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Adam's Algae 1: Overview

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Do you have the acro "red bugs" or flat worms  

2 members have voted

  1. 1. Do you have the acro "red bugs" or flat worms

    • I have the acro "red bugs"
    • I have the red or brown flatworms
    • I have both the acro bugs and flatworms!
    • I have none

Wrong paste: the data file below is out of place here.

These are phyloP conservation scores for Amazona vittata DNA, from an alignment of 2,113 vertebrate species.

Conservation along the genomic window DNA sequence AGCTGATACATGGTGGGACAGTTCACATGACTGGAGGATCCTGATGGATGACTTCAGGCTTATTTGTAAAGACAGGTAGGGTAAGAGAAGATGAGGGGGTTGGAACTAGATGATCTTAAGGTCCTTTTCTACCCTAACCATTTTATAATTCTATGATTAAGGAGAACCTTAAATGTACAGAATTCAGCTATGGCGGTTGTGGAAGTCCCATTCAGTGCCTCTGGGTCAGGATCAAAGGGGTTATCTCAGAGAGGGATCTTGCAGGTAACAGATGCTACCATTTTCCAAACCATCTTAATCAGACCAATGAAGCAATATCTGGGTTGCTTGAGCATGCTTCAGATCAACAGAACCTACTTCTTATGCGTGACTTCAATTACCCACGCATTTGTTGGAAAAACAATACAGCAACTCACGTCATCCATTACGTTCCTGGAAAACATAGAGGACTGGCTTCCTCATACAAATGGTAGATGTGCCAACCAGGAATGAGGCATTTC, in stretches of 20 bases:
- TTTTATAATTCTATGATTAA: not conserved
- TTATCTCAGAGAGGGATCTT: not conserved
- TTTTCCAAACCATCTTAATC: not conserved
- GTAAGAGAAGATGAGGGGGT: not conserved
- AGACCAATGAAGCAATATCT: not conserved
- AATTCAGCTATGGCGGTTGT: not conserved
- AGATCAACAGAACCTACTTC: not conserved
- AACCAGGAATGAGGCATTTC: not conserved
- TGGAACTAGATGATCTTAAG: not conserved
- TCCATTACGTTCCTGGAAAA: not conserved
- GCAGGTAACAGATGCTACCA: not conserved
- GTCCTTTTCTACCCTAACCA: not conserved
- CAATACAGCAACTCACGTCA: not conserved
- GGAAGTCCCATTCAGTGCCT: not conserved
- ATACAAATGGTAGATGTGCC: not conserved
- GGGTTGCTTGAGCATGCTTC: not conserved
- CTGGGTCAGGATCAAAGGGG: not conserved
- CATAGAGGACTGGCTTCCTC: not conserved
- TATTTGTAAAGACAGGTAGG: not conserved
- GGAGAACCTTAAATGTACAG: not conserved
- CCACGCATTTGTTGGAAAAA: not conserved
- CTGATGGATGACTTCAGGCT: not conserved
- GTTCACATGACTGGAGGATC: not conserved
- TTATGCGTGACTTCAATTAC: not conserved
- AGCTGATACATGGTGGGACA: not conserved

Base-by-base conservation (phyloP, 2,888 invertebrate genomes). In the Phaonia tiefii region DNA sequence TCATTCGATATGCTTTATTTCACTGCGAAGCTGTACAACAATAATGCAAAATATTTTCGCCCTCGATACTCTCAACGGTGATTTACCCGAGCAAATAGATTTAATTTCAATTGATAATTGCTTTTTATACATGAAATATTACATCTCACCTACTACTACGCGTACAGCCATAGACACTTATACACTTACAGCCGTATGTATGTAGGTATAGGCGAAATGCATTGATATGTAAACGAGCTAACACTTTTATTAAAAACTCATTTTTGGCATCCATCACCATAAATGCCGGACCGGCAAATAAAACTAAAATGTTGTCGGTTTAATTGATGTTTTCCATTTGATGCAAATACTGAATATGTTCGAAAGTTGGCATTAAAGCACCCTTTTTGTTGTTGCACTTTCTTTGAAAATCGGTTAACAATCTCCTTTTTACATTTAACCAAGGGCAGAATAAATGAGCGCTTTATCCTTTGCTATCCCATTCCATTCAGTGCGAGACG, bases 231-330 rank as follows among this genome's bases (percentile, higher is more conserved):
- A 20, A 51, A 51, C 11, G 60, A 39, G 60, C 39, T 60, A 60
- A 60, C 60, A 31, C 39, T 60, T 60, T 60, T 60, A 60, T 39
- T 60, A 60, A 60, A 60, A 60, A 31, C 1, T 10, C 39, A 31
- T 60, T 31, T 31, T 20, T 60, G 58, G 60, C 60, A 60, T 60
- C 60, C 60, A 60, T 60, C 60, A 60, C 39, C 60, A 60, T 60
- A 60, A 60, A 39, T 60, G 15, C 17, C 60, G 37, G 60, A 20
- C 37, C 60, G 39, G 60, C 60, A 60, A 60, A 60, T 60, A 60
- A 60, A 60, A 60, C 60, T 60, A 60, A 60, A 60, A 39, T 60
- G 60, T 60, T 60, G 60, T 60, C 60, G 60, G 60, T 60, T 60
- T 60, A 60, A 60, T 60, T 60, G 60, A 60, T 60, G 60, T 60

Algae Overview and ClassificationThe term "algae" seems like a relatively scientific name for a group of organisms. However, nothing could be further from the truth. Algae are not plants at all. Most species of algae used to be part of kingdom Protista, which has since been broken up into separate kingdom. The word "algae" refers to a group of organisms that spans across different kingdoms and can range from being microscopic to being over 60 feet tall, such as kelp. Only a fraction of these species are found in our tanks, and those are the types that I will focus on first.There are two basic types of algae: microalgae and macroalgae. Microalgae are planktonic organisms, meaning that the spores of algae generally float freely and then eventually settle onto a surface. Some types of microalgae include diatoms, cyanobacteria, and dinoflagellates. Macroalgae, on the other hand, are able to anchor themselves to a rock or substrate and grow from there, like a seaweed. Diatoms are a type of microalgae that are formed of silicon shells. Since they are a microalga, they spend the majority of their time in the ocean floating around resting on sediments. Diatoms are usually brown and are generally one of the earlier types of algae to appear in the aquarium.Cyanobacteria are technically not algae at all, but as the name would imply, a type of bacteria that can produce its own food through photosynthesis. Cyanobacteria can range in many colors, but perhaps the most well known example of it is in the red slime that can cover the aquarium if water chemistry is not up to par.Dinoflagellates are a group of organisms that includes an alga-like group and other species of dinoflagellates that range from parasites to the dinoflagellates that can cause red tides. Dinoflagellate algae in the aquarium are usually photosynthetic and can attach to almost anything in the aquarium, forming a brown, snot-like scourge.The green algae, once called Chlorophyta, have now been separated into many different groups. These algae are green due to the chlorophyll pigments in their cells, such as that found in many plants. Chlorophyta algae are the most diverse, ranging from unwanted hair algae to desirable Chaetomorpha.Rhodophyta refers to a group of algae called the red algae, though not all of the algae in this group are red. This group of algae is generally found in more established tanks. Rhodophyta includes the group of desirable algae known as coralline algae, which secretes a hard calcareous shell, similar to some coral. The final group of algae I will be covering is Phaeophyta, the brown algae. Generally, brown algae are found in the ocean as seaweed, such as kelp. However, brown algae can also appear in the aquarium, generally in newer tanks. All these types of algae and more will be discussed in the newsletter. As always, if you wish to contact me, you may either PM me or comment on this post.

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